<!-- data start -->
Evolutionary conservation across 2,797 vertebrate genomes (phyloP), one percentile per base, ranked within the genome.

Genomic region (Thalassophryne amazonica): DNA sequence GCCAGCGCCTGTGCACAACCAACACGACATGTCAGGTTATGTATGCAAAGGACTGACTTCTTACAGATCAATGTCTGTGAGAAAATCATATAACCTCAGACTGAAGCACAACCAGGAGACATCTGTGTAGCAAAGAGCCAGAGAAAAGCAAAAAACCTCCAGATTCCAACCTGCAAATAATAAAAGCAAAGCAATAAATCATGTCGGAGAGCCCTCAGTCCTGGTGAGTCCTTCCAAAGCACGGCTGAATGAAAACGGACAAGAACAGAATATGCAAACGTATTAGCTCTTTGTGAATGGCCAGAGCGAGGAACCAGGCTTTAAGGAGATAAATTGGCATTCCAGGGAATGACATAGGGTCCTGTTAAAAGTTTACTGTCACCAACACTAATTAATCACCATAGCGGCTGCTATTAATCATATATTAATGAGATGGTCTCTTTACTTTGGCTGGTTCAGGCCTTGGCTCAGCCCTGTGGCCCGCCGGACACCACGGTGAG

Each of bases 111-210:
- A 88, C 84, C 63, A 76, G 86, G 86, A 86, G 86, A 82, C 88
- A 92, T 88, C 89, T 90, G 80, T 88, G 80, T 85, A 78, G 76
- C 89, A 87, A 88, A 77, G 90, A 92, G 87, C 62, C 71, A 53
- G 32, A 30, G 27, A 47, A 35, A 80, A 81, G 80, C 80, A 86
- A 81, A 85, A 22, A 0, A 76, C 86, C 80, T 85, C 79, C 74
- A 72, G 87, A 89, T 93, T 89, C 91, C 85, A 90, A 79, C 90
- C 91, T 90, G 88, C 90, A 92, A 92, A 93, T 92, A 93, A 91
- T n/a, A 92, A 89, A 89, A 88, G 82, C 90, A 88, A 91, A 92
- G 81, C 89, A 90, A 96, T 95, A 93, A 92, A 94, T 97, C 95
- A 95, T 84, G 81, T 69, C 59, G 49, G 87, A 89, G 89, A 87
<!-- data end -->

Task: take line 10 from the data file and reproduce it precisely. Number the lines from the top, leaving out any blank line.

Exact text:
- C 91, T 90, G 88, C 90, A 92, A 92, A 93, T 92, A 93, A 91